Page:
Bringing down HEC

Published April 1, 2011

In retrospect no one can deny that the nationalisation of educational institutes by the first PPP government was a mistake. The education sector suffered heavily from this and the country could never recover from this mistake. No wonder then that just recently Prime Minister Yousuf Raza Gilani conceded that the nationalisation of the schools by the PPP had been a mistake. But despite this admission, the PPP, now in its fourth term, is about to wrap up the Higher Education Commission (HEC) after the passage of the 18th amendment. The amendment has devolved the education sector to the provinces and as a result, the HEC and its responsibilities will also be passed down. This, however, has not come as a surprise to those watching the affairs of the HEC that had been set up by the former president, General (retired) Pervez Musharraf.

The Zardari-Gilani set-up made its intentions towards the HEC clear at the very outset. Soon after coming into power, the PPP government removed Dr Attaur Rehman, the founding chairman of the HEC, who still had another two years to go. He was replaced by a PPP loyalist, Dr Javaid Leghari, who has served as a senator in the past.

Rarely anyone protested this unfair treatment meted out to a body that has done some good work in the higher education sector in the past decade.

For instance, since its coming into being in 2002, the number of public sector universities and degree awarding institutions almost doubled from 59 to 127 while student enrollment went up from 135,000 to 400,000. Thanks to the HEC`s efforts, the country produced 3,037 new PhDs from 2003 to 2009; compare this to the 3,281 scholars we produced from 1947 to 2002.

It has awarded 11,000 foreign scholarships since it was established and country has started reaping the benefit in the form of PhDs, whose number is increasing with every passing year.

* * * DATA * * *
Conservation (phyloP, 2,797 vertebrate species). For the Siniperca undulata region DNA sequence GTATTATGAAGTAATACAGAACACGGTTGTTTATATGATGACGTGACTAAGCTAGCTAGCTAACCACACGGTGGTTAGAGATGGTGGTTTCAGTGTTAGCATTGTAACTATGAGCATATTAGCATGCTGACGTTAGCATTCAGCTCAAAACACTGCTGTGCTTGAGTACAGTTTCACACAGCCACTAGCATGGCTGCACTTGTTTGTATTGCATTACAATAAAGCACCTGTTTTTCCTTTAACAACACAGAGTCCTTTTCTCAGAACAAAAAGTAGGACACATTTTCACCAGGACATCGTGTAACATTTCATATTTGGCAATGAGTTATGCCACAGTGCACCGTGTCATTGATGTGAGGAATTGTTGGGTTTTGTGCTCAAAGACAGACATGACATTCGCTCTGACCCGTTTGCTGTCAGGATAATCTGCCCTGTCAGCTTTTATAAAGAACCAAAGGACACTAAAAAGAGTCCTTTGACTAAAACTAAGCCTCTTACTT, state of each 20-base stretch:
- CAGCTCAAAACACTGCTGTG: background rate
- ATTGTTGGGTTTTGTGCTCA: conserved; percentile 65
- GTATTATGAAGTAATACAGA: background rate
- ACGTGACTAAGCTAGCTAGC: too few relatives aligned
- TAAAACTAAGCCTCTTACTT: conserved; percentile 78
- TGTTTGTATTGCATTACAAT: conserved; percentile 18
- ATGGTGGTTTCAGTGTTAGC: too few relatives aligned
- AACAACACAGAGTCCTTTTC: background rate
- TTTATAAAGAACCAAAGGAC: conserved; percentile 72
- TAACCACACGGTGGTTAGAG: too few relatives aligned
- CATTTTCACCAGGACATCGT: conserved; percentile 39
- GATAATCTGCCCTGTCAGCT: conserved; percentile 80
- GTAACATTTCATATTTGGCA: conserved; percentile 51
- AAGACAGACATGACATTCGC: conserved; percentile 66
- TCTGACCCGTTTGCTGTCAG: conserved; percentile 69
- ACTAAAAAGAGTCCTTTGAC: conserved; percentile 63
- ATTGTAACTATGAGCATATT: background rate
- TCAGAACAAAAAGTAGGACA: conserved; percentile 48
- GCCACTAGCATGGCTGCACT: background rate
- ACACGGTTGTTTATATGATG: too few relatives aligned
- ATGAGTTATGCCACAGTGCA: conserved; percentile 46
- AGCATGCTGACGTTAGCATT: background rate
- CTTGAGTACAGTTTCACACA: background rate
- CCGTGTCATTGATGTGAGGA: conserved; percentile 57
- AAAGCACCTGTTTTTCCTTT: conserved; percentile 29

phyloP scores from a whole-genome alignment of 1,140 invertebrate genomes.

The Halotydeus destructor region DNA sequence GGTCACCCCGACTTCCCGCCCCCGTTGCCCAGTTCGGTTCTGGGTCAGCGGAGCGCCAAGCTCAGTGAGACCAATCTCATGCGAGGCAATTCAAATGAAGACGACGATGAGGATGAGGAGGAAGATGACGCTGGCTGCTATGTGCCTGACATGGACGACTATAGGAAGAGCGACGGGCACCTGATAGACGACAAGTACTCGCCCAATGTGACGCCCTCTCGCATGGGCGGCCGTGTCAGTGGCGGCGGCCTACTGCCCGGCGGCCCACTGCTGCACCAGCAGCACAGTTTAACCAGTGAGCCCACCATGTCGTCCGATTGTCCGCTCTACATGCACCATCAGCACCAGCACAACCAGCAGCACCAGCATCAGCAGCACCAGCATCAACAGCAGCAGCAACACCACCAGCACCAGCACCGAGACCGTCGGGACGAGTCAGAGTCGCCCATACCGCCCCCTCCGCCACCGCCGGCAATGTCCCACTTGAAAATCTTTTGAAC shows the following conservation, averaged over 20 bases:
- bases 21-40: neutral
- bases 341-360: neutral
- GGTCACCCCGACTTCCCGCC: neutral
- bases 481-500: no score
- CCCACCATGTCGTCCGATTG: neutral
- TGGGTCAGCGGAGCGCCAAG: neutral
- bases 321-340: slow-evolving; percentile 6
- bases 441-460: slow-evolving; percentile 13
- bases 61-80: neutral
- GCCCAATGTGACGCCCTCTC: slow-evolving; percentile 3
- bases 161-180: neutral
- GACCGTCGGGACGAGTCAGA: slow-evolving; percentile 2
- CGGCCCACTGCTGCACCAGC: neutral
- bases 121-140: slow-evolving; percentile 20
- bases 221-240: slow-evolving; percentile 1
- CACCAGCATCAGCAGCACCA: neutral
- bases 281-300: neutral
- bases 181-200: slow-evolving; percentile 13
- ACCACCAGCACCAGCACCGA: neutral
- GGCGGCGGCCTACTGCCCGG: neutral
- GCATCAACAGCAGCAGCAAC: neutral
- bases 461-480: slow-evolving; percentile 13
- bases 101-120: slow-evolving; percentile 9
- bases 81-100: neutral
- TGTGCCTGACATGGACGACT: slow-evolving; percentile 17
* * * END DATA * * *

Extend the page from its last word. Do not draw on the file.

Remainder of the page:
Admittedly, a lot of this was possible because of the funds the commission had at its disposal. In 2002 when the HEC replaced the erstwhile University Grants Commission, its annually budgetary allocations hovered around a few hundred million rupees. This shot up to billions of rupees. In 2009-2010 the government allocated it Rs22.5 billion, along with Rs18 billion for recurring expenditures.

Yet, the funds for the HEC were slashed drastically by the current PPP government. And now the government has decided to do away with it altogether.

Many in the academy have criticised the government`s decision. The Pakistan Academy of Sciences (PAS), which closely monitors the quality of research, is a case in point.

Dr Attaur Rehman has also been vocal. At a press conference, he asked the government to think twice before devolving the HEC`s responsibilities down to the provinces.

“They don`t want to see the country transforming into a knowledge-based economy because this would enable us to free ourselves from the clutches of international forces that want Pakistan to remain a poor state,” he said.

According to another scientist, who requested not to be named, the decision was akin to the demolition of a multi-storey residential building shortly after its completion. “Once the complex has been destroyed, it is as if potential residents are asked to pick up the rubble and build their own houses.”

Indeed, now that the HEC is about to be disbanded, no one knows what will happen to its programmes or the various scholars enrolled in international universities whose bill was being footed by the commission. Already, media reports had appeared that many of these scholars were facing financial problems as their allocations had been reduced due to the budget cuts the HEC was facing. Some of them have, in fact, already returned without completing their studies.

However, the government views all of this a little differently. Speaking at a press conference, on Tuesday, Chairman Implementation Commission Senator Raza Rabbani refused to accept that the HEC was protected under the federal legislative list of the constitution. He added that the “the HEC act will be revisited and reframed in the aftermath of the 18th amendment.”

The 18th amendment has given the eight-member implementation commission the powers to issue orders, undertake proceedings and make amendments to regulations, enactments, notifications, rules or orders as may be necessary.

However, it is too soon to say if Mr Rabbani’s will be the last word on the HEC. After all, a three-judge Supreme Court bench, headed by Chief Justice Iftikhar Mohammad Chaudhry, has accepted a petition challenging the devolution of the federal education ministry. Their decision will also impact the fate of the HEC.



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